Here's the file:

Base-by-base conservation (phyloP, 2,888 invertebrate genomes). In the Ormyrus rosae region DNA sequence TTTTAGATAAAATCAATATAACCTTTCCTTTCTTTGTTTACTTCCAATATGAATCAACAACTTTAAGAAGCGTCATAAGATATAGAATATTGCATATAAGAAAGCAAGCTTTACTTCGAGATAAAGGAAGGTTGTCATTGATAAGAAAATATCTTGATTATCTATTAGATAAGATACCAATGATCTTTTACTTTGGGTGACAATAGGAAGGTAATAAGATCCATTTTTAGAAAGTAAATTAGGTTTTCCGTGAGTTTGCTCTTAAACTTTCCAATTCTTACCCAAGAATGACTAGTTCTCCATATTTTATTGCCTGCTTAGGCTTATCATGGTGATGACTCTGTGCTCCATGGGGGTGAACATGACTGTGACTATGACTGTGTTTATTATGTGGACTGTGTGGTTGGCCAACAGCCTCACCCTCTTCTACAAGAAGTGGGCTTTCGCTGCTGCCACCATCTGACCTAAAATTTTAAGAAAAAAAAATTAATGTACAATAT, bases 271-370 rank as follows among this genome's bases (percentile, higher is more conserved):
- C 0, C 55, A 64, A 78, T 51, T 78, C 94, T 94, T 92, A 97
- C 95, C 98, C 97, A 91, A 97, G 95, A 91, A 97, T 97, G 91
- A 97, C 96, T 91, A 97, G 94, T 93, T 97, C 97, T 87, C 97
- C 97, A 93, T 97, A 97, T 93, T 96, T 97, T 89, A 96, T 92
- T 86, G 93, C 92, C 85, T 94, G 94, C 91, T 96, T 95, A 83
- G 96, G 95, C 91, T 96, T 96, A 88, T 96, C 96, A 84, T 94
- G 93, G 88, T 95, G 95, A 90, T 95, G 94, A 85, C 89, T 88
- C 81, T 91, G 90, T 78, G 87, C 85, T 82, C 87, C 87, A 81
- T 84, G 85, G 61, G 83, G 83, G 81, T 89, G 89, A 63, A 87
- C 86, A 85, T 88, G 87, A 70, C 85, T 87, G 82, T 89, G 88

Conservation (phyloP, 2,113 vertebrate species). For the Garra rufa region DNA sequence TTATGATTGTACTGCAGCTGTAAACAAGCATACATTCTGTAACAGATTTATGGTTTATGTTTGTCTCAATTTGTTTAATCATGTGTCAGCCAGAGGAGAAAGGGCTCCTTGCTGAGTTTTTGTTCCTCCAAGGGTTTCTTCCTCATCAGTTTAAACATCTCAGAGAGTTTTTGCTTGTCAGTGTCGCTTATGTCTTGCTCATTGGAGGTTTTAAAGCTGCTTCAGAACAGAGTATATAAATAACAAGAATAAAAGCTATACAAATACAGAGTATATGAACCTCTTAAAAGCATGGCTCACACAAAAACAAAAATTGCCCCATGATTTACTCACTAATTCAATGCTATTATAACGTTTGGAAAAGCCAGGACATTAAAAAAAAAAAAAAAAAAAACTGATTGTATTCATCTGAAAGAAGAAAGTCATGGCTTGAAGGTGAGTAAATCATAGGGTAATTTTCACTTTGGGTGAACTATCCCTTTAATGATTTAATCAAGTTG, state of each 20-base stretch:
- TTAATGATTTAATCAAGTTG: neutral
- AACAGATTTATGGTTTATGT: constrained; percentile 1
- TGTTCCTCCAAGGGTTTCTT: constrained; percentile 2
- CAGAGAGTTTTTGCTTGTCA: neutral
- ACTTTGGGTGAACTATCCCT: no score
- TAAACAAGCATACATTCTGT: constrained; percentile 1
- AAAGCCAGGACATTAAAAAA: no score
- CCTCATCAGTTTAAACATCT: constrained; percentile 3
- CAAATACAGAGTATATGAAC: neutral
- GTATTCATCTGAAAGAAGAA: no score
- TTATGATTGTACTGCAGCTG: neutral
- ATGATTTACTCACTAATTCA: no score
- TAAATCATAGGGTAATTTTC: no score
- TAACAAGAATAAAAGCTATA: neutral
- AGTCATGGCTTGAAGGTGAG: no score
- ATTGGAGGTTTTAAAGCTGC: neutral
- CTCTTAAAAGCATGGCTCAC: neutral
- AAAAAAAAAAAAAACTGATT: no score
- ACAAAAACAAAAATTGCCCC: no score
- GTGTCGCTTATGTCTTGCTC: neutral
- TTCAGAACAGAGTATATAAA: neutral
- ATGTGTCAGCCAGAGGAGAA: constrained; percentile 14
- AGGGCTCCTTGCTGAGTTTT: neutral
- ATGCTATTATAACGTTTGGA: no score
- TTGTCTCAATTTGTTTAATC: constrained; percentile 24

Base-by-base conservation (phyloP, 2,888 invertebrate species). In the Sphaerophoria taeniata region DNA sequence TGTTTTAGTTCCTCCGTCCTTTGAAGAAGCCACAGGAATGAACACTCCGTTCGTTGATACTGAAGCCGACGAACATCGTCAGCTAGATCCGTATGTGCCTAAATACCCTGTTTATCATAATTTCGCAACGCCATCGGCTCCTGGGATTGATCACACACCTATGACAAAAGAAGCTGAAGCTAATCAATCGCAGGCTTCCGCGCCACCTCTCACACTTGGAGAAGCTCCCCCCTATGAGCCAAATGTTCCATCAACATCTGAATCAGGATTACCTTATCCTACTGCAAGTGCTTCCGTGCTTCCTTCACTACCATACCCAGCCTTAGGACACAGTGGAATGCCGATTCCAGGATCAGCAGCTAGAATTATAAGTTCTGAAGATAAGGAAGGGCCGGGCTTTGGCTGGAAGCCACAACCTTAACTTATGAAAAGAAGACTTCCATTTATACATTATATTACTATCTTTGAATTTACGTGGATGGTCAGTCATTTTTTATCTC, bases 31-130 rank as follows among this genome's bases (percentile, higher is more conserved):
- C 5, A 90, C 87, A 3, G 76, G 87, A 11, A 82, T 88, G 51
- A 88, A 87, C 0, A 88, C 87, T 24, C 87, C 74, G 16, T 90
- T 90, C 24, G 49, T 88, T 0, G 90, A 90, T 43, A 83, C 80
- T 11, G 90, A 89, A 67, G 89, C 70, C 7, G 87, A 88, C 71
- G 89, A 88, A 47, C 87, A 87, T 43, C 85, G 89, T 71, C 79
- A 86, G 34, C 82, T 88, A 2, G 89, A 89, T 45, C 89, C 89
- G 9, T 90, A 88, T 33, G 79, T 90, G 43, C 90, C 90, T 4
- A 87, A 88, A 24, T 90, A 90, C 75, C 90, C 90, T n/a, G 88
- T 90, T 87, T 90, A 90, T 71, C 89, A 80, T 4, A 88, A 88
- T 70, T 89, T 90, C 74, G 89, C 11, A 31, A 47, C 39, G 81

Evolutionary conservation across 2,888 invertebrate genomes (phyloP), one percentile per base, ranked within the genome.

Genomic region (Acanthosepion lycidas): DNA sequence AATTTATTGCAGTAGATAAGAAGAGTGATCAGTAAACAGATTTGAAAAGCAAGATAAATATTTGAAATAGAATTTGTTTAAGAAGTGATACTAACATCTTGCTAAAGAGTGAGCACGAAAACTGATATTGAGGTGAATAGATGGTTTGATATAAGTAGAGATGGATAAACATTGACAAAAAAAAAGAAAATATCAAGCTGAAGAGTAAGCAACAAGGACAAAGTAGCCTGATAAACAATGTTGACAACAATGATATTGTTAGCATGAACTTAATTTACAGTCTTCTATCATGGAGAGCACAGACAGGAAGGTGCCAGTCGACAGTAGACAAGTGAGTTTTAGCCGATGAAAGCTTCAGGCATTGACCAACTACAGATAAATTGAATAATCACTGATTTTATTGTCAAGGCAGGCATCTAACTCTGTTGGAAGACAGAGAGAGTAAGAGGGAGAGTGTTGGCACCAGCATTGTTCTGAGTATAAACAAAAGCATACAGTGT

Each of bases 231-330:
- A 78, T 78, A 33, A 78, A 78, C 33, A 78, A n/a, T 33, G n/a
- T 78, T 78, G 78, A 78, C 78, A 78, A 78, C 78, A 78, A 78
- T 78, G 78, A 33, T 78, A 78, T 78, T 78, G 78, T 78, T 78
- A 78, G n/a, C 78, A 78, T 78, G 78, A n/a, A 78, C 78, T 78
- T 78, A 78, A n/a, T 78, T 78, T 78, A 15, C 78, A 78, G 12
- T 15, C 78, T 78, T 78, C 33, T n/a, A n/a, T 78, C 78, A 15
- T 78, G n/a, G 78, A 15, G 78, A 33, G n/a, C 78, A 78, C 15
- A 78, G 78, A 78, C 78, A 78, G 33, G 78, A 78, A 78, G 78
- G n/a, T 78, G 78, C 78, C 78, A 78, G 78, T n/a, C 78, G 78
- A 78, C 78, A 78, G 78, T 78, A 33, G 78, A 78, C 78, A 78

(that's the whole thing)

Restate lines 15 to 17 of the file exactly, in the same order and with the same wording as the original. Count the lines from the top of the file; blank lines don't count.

- TGTTCCTCCAAGGGTTTCTT: constrained; percentile 2
- CAGAGAGTTTTTGCTTGTCA: neutral
- ACTTTGGGTGAACTATCCCT: no score